Textures As Data Structures

I’d like to render hundreds of thousands of objects and provide data for each object in GLSL.

My plan is something like this -

  1. Put the data for each object in textures - GL_TEXTURE_RECTANGLE
  2. Render to FBO Updates and Logic using texture data
  3. Render each Object using glDrawElementsInstanced and use the provided data from the FBO render

I’m looking for general input on how this could be optimized.
How do you determine the max texture size of GL_TEXTURE_RECTANGLE?
Is this the best\fastest way to provide unique data to hundreds of thousands of objects?
Any thoughts on this process?


There are a number of ways to go about this. Is your instance variation data constant or variable based on some GPU processing? Is the number of instances constant or variable based on some GPU processing? If not constant, what is the GPU processing you want to do on those instances?

Will provide more thoughts after you answer these. But briefly the two main routes you might consider for storage are: putting the instance variation data in a texture buffer and pulling it out in the shader with gl_InstanceID, putting it in 1…N vertex attributes and letting the GPU pull it out for you behind-the-scenes.

As to the former option, you could store the instance variation data in a texture rectangle, but then you end up concerned about max texture size because the max size isn’t very large. Texture buffers are 1 dimensional and have a maximum length that is much longer than the other texture formats. For instance here, MAX_TEXTURE_BUFFER_SIZE = 134217728 whereas MAX_TEXTURE_SIZE = 16384

Thanks for the Reply Dark Photon!

The Data will be variable based upon GPU processing. Pass 1 Will calculate the new data. Pass 2 Will render instances based on the data from pass 1.

The number of instances will be constant, but based on the data generated from pass 1 will determine whether it’s drawn or not.

I plan on use the first method and using gl_InstanceID to determine the appropriate place in the texture to find the corresponding data. I don’t believe I would be able to have 100,000+ vertex attributes.

Is this what you are referring to?

I’ve never heard of a texture buffer before.

I’m not seeing GL_TEXTURE_BUFFER as a parameter for glFramebufferTexture or glFramebufferTexture1D which leaves me wondering how do you write to a texture buffer from a shader.

Ok. Just wanted to verify you were doing what I thought you were doing. And you are.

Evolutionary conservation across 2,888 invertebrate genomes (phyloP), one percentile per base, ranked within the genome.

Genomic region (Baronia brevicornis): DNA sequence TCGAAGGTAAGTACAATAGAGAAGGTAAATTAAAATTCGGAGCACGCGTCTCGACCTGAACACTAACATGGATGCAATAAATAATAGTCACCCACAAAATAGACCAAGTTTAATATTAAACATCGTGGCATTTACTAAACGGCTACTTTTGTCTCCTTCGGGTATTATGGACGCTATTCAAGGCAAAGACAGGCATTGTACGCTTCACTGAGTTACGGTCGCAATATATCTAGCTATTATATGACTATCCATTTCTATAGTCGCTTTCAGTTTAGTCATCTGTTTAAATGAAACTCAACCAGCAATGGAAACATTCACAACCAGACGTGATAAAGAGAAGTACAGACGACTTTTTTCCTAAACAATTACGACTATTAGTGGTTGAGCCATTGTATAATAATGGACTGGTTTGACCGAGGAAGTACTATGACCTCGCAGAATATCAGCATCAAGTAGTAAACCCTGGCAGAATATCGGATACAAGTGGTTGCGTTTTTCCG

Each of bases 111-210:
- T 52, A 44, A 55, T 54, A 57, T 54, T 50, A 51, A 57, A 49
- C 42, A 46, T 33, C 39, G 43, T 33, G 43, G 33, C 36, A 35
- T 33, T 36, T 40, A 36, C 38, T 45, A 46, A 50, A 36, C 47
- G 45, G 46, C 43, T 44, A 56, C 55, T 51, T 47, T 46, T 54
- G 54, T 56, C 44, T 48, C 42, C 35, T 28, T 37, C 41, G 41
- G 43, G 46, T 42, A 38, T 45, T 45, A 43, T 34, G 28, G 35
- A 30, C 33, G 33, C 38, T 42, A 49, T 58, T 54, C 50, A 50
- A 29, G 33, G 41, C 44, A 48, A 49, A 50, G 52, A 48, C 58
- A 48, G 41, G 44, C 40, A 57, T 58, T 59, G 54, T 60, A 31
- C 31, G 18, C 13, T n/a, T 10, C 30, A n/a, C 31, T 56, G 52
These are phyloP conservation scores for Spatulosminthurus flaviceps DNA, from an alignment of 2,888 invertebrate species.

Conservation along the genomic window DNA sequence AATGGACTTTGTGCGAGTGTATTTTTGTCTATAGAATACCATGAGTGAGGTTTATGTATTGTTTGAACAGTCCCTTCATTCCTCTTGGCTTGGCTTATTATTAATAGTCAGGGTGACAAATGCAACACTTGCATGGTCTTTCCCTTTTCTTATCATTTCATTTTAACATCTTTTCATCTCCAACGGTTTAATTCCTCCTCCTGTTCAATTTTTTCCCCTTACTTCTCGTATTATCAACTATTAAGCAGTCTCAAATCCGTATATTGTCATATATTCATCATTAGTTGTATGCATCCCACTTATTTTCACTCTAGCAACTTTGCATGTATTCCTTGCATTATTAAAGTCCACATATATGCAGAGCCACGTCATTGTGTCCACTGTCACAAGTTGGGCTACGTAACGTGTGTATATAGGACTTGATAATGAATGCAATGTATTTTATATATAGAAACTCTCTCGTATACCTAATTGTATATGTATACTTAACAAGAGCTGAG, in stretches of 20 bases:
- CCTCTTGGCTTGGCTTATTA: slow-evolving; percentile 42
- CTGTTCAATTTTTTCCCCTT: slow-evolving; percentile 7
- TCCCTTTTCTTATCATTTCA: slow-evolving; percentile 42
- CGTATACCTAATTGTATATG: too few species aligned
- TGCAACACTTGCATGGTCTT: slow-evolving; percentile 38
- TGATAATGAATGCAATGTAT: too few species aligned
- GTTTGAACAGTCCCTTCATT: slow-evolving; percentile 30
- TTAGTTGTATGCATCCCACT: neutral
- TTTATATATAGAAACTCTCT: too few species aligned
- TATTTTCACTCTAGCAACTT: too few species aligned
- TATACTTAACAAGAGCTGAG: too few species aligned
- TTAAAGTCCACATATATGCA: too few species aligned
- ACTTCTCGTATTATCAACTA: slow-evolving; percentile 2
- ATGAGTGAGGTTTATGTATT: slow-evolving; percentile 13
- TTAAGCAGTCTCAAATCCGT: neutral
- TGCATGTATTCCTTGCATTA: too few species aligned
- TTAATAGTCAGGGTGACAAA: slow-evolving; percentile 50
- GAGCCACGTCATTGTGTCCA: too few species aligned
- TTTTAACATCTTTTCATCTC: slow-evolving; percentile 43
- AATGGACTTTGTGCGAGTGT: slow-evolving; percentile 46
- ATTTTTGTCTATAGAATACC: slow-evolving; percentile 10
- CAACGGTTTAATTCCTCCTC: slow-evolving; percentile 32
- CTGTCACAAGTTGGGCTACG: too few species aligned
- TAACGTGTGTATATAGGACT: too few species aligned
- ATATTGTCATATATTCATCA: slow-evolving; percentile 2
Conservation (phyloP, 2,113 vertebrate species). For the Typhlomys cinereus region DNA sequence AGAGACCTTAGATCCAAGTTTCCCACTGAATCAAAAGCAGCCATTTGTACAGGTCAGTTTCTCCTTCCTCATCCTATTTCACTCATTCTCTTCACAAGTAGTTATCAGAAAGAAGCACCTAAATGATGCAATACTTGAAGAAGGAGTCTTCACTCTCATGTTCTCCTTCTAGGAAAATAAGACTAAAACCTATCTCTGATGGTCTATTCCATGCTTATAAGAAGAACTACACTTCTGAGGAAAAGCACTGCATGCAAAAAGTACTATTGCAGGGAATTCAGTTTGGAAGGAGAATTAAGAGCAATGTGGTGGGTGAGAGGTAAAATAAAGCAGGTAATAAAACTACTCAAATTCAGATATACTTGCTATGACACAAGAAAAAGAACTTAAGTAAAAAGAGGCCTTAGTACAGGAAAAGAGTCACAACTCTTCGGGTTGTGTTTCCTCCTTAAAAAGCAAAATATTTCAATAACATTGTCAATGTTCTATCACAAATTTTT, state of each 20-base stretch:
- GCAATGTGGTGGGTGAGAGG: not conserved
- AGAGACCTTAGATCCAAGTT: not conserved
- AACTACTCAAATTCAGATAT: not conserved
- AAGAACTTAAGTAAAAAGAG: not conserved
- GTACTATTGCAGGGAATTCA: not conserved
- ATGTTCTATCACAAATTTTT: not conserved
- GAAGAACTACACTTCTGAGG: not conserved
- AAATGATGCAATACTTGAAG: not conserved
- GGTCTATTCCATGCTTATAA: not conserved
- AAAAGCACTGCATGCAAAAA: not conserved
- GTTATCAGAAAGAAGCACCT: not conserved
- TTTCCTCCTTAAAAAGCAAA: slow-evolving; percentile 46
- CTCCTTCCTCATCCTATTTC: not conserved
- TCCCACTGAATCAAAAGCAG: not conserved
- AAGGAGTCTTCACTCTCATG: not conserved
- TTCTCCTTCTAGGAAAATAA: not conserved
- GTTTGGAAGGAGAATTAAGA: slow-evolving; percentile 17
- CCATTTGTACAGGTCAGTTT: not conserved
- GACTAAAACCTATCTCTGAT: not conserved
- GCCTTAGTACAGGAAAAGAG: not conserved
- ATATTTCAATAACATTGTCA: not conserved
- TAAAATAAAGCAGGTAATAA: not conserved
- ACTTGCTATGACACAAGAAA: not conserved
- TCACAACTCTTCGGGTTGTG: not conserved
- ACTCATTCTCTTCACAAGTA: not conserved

So yeah, non-constant instance variation data in pass 2, generated by a GPU shader in pass 1. Also, while you said “constant” number of instances and implied draw Y/N flag generated by pass 1, what you could do instead is just suppress pass 1 output for draw=N instances so it doesn’t eat any per-vert overhead in pass 2 – that is, have your pass 2 instance count be non-constant and computed by the GPU in pass 1.

Is this what you are referring to?

Yep, that’s the one.

So briefly, for your pass 1 what you might look at is using Transform Feedback (TF) to serialize the instance variation data for each instance into one or more output buffers.

Then if you go with a constant number of instances and a single TF output buffer for pass 2, in that pass bind your transform feedback output buffer as input to your shader using a texture buffer (texture wrapper for a buffer object) and launch it using glDrawElementsInstanced().

If OTOH you decide to do culling (i.e. eliminate the draw = N instances from your TF output) in pass 1, and/or serialize the instances into multiple output buffers, then you feed the TF output count(s) from pass 1 into the instance parameter(s) of pass 2. There are at least 3 ways to do that: 1 “slow way” (where you read the count back to the CPU and then feed it to the GPU in a draw call) and at least 2 “fast ways” (where you leave the count on the GPU and use it to populate the number of instances in the instanced draw call “directly”).

As to the “fast ways” you may be wondering how that’s possible since with glDrawElementsInstanced(), the call parameters are populated from and launched on the CPU side. The answer is using gl*DrawElementsIndirect() to launch your batches. These take the parameters for the draw call from a buffer object on the GPU. The difference between the “fast” methods I mention comes in in that there are at least 2 ways to get the number of primitives generated by transform feedback into the DrawElementsIndirect buffer. ARB_query_buffer_object is one way, but is relatively new. An older way is to use shader atomics written by the TF shader to tally the instance count in the buffer(s).

A few references you might find helpful for background reading:

This is fantastic and exactly what I was looking for! Thanks a lot!